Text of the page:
Oculus VR was founded in June of 2012 by Palmer Luckey and Brenden Iribe. A couple of months later they launched a successful Kickstarter that raised nearly 2.5 million dollars. Clearly there was a demand for virtual reality video games. For $300 backers could get a developer kit that should have been available by December 2012. Backers did not receive their units until March 2013. Even with Facebook’s funding and acquisition in 2014, the launch of the consumer version (CV1) was rocky to say the least.
The biggest mystery of the March 28, 2016 launch date was the price. The more than $350 ballpark price estimate from Palmer Lucky was nowhere near the final price tag of $599. Besides needing a $1500 gaming machine, this price was just too much for many gamers looking forward to experiencing virtual reality.
While the Rift’s price is a couple of hundred dollars cheaper than the HTC Vive, it’s a less complete package than its competitor. The wireless hand controls and room scaling of the HTC Vive leave many of our guests as Vive fans after trying both systems. I’m looking forward to Oculus’ touch controls, but don’t know their price or when they’ll actually arrive. Like many pre-order customers, my Oculus Rift shipment was significantly delayed and people were able to buy their Rifts at Best Buy months before my expected ship date. I wound up cancelling my pre-order and picking up my Rift at Best Buy. At least Oculus let me keep my Eve Valkyrie pre-order bonus after waiting a couple more weeks to even get the code. After opening up a support ticket, it arrived.
Anyone who has an Oculus account and the Oculus Home software installed will get a free copy of Lucky’s Tale which is a cute 3D platformer game. With the open source Revive software, HTC Vive owners are able to take advantage of this and other Oculus exclusive games. Oculus retaliated by doing a headset check and Revive responded with removing the piracy checks altogether. It didn’t take long for Oculus to silently remove the headset checking code.
Valve has been great about sharing and contributing to the success of virtual reality. Besides opening up their Steam Lab with Oculus users, they have also written drivers that allow the Razer Hydra controllers to act like their wireless controllers. Since we’ve owned our Hydras long before they were selling for more than $300 on ebay, I’ve been able to enjoy Vive exclusive games like Audioshield while waiting for the touch controllers to arrive.
Oculus has some great games available that work well with the bundled Xbox One controller. Zen Studio’s Pinball FX2 VR is a showcase title that I share with our visitors. The immersion is great and you feel like you’re standing in front of a real pinball machine. Games are rated on the Oculus store as comfortable or intense. The casual games like Kittpocalypse and Ocean Rift can be enjoyed while sitting down. Intense games like The Climb are best experienced standing up. Although The Climb was fun with the Xbox Controller, I can’t wait to re-visit this title with the touch controls. Since this game is not on Steam, I can’t use the Hydra controllers with it.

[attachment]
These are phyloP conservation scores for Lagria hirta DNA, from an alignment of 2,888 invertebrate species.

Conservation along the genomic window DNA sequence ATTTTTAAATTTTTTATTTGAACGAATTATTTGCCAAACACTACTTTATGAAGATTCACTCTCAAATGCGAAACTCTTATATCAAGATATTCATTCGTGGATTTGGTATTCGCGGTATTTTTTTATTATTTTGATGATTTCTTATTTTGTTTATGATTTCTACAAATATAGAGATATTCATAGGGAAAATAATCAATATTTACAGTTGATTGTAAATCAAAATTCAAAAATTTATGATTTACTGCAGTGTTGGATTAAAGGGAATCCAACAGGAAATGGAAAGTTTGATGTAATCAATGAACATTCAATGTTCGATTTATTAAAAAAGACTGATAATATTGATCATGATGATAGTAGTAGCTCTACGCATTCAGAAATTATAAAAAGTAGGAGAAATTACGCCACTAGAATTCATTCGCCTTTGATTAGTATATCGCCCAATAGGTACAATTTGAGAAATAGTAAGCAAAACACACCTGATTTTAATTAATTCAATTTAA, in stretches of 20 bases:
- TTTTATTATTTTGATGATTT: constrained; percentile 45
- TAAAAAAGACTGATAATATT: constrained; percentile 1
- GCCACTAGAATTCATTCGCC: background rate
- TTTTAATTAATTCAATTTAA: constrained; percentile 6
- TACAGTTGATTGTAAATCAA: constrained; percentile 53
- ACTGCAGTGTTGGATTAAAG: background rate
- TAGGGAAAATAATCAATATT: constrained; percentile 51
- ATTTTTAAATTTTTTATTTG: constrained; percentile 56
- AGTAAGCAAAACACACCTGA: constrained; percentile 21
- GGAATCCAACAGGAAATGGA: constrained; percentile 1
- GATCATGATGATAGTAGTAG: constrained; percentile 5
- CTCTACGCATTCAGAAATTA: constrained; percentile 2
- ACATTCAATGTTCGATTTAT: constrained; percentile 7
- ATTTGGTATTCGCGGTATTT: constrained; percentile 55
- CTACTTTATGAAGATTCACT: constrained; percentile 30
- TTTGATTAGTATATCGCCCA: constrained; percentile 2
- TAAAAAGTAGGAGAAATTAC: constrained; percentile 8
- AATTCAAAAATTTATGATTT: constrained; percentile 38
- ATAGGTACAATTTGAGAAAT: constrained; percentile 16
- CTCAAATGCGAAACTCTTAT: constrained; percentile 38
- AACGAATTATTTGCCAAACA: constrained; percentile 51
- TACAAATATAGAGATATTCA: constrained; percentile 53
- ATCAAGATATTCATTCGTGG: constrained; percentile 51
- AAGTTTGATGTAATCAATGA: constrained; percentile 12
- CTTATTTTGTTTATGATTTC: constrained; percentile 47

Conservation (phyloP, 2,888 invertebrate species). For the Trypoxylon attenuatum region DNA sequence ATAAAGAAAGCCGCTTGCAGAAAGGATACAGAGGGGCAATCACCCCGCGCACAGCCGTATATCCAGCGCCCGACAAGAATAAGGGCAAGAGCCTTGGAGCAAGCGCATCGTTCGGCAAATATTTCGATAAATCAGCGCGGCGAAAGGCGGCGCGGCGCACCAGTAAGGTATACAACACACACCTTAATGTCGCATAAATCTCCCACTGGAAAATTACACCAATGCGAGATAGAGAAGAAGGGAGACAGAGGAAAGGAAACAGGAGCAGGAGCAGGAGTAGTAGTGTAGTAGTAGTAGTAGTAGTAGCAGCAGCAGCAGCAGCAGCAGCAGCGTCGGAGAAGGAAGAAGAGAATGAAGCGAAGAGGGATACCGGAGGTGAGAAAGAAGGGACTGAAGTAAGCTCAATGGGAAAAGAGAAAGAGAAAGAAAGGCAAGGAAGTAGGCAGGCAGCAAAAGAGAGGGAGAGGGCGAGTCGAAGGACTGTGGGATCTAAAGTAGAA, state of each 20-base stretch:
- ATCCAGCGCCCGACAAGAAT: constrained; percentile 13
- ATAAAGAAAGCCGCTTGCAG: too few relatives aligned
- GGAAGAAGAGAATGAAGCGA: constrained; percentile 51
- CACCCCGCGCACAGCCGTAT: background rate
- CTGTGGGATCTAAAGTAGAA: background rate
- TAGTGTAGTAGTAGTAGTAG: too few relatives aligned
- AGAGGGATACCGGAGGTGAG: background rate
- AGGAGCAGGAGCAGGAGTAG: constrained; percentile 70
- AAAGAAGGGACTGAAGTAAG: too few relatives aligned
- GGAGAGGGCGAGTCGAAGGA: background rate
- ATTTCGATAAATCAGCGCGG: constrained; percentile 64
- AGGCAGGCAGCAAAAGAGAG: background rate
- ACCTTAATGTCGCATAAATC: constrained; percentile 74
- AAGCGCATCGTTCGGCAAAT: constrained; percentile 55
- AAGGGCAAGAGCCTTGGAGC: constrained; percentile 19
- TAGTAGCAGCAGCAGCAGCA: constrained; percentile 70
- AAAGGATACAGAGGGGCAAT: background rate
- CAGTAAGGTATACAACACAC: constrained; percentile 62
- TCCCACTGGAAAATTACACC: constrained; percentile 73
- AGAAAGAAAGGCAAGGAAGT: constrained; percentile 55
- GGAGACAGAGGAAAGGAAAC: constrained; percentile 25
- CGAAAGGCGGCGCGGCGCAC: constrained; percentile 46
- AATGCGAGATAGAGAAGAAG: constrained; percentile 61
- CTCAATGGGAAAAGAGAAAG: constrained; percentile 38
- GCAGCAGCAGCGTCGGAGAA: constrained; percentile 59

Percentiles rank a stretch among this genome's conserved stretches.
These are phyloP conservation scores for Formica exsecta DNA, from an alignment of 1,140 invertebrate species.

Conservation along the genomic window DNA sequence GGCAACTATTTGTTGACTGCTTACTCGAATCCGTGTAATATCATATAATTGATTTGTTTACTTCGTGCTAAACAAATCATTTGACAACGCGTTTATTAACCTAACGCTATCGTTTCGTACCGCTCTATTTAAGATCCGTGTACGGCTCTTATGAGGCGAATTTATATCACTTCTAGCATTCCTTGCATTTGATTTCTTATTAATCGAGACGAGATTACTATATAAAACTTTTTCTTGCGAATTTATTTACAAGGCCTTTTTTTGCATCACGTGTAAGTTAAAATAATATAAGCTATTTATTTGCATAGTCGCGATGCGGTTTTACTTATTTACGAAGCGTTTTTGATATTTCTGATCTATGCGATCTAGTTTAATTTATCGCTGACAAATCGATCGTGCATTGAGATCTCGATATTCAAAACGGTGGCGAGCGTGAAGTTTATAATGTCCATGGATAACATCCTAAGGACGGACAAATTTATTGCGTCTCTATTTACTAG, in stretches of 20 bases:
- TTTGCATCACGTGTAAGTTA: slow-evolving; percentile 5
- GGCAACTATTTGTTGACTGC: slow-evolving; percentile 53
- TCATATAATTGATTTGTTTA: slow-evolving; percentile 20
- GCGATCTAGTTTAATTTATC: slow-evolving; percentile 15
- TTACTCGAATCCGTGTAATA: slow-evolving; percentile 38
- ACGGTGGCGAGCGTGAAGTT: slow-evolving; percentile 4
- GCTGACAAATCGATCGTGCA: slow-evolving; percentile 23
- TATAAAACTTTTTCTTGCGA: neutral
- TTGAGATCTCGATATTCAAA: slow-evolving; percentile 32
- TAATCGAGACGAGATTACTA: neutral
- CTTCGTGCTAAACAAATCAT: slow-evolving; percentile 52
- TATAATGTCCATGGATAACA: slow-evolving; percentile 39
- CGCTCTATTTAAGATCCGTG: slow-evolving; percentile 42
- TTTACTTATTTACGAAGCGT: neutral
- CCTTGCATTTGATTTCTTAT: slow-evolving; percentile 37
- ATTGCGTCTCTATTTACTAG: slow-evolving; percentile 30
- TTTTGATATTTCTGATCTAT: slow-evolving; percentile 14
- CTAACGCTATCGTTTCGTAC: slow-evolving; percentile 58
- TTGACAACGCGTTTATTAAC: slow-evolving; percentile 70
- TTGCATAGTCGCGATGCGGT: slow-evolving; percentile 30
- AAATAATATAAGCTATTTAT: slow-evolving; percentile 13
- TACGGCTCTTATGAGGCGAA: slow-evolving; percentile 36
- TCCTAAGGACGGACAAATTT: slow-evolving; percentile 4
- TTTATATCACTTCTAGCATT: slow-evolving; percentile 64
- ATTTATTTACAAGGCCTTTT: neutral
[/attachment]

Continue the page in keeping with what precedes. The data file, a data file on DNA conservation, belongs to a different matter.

If the controllers are as well designed as the headset, I’ll be happy with them. I just hope that they’re not more than $200 because the Vive is a better package deal. Not everyone can dedicate a whole room to VR, so if you’re limited on space, the Rift is a good option. Another benefit of the Rift is the ease of use and setup. Instead of having to calibrate sensors, I just need to put on the headset and I’m ready to roll.
The headset fits like a baseball cap and is light and comfortable to wear. If the headset is not properly seated, the 1080 X 1200 OLED display will be very blurry. Even with the headset properly aligned, the objects front and center will be more clear than the ones on the side. Fonts are harder to read than a regular monitor as well. Another common complaint amongst Rift users are the "God rays". Anytime there is a light font or object on a dark background you’ll see rays of light creeping in from behind it. While it’s not show stopping, it is noticeable and annoying.
The screen on the Oculus is bright, clear, and the games look amazing on it. Even clearer than the Vive in some regards. The performance of the Rift depends on your gaming system and the video card powering it. Pinball FX2 VR has managed to stutter a few times with my 290X video card when multiple balls came into play. Unfortunately, there are no cameras on the headset so in order to see anything in front of you, you’ll have to look through the nose gap or lift the headset up. The nose gap is both a blessing and a curse as light seeping in is noticeable in the games you’re playing.
Included in the packaging is a small flat head tool. This tool can be used to remove the built in headphones if desired. Quite frankly, I think they sound great and are super convenient to be attached to the headset. Some audiophiles may disagree and may want to go through the hassle of using their headphones instead.
While the Oculus Rift and HTC Vive experiences are both great, the favorite amongst our house guests has been the HTC Vive. The interactive titles that take up a lot of space are fun and go above and beyond the immersive experience. The Oculus Rift is still a good product and I’m glad that I own it since we don’t have room in our house for 2 Vives. I just recognize a clear winner when I see one. I hope that virtual reality takes off and if Valve keeps on doing what they have been for the VR community, I’m sure it will. I also hope that Oculus has truly learned from its mistakes and continues to be a player in the VR market as well.